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Letter to the editor: Area watersheds deserve protection

By immediately pressuring the province and feds to provide local Indigenous nations and communities economic incentives to protect these valleys, we locals can lead here
Goat River in the inland rainforest_Paul Morgan
Goat River in the inland rainforest.

In November, Premier David Eby promised "accelerated action" on implementing the Old Growth Strategic Review's recommendations. Were my hopes that we’d reached the end of decades of over-cutting wrong?

Well, the NDP commissioned it and has not meaningfully acted 100+ days into his leadership and 2.5+ years into the review's recommended timeline.

Weren't deferrals meaningful? Yes, mostly. The problem is many forestry-dependent Indigenous nations would much rather have been consulted initially. Couple this with no funding allocation for transitioning forest economics from timber values to ecosystem health -- the foundational paradigm shift the review called for -- and the flaws rapidly multiply along with uncertainty.

Specific information on which deferrals were enacted and whether these exemplified the most at-risk systems is scant. No plan exists to protect at-risk species or ecosystems in B.C. The deferral patchwork doesn’t necessarily contain functioning systems. Half the deferral list is still potentially on the chopping block.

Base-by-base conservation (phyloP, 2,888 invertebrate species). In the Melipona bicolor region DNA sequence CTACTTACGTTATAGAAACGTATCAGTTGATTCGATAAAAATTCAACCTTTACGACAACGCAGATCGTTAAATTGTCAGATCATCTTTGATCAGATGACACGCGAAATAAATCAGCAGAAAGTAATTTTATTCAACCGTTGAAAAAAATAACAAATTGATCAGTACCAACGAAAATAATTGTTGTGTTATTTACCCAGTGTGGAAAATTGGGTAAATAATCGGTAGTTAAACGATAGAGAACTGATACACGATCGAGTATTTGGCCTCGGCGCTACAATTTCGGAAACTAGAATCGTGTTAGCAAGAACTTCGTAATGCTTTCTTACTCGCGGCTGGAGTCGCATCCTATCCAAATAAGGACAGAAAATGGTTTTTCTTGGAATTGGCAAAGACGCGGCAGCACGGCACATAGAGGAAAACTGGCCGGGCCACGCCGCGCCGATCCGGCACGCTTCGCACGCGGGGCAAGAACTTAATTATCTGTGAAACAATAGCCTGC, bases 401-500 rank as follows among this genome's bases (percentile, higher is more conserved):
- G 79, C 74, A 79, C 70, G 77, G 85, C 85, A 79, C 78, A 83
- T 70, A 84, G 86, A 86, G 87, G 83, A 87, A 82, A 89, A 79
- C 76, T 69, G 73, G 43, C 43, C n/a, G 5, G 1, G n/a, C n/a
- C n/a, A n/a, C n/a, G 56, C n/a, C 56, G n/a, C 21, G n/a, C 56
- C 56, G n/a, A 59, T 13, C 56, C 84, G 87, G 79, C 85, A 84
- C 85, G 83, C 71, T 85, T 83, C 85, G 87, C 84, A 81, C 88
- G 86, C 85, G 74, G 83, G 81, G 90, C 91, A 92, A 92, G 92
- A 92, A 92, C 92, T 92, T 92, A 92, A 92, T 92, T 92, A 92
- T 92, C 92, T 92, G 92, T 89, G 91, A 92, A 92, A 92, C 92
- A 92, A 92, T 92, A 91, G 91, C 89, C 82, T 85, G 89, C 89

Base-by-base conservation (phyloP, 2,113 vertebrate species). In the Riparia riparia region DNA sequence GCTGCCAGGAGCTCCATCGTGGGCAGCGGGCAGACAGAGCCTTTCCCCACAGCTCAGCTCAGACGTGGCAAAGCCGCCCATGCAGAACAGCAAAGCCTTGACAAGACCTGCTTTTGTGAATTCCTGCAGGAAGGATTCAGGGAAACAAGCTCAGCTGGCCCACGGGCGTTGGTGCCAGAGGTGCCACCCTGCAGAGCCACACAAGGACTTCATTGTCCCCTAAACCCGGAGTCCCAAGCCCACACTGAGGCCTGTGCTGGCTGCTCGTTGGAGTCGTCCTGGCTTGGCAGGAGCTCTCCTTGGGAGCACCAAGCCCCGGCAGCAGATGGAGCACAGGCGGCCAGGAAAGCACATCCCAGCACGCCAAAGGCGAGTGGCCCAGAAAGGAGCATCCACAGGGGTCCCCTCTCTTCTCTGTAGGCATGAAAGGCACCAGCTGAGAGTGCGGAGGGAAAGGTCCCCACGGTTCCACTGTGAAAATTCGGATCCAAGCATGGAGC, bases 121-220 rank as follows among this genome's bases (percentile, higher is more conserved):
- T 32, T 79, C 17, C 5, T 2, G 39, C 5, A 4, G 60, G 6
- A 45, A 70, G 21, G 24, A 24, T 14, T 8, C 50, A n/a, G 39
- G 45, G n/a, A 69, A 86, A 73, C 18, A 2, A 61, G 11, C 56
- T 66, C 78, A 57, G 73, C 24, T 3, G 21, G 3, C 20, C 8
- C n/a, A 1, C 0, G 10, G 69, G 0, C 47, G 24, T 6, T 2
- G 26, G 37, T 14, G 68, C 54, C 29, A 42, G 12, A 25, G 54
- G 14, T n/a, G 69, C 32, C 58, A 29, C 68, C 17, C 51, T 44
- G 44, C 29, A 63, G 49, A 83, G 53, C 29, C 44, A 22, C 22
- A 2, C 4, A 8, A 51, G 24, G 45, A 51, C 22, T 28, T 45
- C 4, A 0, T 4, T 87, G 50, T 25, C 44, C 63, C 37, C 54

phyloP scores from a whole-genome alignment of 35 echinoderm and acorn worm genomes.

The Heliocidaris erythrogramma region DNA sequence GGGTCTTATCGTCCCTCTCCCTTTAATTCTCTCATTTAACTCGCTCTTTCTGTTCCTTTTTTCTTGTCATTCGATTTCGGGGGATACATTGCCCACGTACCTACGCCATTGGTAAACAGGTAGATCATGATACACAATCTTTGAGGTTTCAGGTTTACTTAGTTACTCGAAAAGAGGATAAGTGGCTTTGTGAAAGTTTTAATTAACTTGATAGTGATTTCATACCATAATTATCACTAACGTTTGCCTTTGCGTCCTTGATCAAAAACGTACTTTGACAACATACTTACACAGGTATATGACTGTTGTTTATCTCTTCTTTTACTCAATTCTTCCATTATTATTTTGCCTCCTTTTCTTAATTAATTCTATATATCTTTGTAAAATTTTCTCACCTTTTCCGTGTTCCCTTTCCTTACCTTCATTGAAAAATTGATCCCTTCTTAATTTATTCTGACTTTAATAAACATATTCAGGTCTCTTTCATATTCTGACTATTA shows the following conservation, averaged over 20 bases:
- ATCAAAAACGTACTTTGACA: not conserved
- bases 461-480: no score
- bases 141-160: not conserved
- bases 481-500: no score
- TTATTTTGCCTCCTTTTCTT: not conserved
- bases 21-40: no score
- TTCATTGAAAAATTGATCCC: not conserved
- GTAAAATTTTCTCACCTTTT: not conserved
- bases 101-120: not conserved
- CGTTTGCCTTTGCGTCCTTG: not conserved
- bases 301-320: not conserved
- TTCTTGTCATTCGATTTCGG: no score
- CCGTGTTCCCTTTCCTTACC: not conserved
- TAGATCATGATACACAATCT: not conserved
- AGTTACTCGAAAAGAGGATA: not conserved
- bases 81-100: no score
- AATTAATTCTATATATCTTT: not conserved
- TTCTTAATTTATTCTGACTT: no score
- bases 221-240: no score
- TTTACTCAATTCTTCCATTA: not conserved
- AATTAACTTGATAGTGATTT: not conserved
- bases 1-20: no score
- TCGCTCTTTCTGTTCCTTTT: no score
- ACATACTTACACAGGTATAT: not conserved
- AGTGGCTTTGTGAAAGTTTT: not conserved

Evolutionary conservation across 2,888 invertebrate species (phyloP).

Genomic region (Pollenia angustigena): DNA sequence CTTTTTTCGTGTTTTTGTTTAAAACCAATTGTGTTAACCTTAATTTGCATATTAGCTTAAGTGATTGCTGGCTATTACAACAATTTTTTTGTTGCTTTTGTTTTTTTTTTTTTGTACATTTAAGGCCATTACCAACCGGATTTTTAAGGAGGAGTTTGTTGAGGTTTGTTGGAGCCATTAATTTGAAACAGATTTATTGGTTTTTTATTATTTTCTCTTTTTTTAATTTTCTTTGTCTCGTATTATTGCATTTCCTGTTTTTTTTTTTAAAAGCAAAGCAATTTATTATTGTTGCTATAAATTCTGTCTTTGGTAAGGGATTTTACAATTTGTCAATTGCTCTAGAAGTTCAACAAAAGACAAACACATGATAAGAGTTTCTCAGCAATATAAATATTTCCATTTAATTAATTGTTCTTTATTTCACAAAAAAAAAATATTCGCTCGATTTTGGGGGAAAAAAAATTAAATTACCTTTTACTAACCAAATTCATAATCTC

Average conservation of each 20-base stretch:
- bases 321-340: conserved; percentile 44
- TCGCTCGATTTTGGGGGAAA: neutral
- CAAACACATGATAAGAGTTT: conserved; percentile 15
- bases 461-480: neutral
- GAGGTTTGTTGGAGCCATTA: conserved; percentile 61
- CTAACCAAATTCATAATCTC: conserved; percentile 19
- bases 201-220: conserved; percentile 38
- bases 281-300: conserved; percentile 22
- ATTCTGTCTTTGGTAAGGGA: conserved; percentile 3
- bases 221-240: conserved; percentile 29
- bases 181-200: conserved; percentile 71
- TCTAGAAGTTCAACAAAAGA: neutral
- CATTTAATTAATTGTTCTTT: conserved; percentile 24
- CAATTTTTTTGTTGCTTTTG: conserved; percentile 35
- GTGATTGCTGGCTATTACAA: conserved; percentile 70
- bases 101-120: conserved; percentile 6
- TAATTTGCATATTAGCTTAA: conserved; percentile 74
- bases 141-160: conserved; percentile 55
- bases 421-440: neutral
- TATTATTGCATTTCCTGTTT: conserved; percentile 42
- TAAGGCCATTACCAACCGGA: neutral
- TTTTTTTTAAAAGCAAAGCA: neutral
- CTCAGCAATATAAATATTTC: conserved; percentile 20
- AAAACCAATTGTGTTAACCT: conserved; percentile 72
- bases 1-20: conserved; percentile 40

The new paradigm sees trees as they really are: the most obvious of myriad living beings involved in multi-directional interactions, cycling and storing carbon while interrelating with water, wind, landforms, minerals, and temperatures eco-systemically over time. The shift from simply seeing forests in lumber value is massive.

Considering this, a conservation ecologist should be involved. The review laid out a provincial tri-zone system. The zonation, created by decent foresters, differs somewhat from conservation ecology.

The Walker, the Goat, Raush watershed ecosystems, each with at-risk species, deserve protection. By immediately pressuring the province and feds to provide local Indigenous nations and communities economic incentives to protect these valleys, we locals can lead here, providing some degree of certainty for the unborn generations to come. With B.C. leading Canada with more than 2,000 (known) species at risk, and both Canada and B.C. committing to conserving 30 per cent of their land by 2030, it seems timely that Eby accelerates.

It's the pedal on right, David.


Rob Mercereau

Dunster

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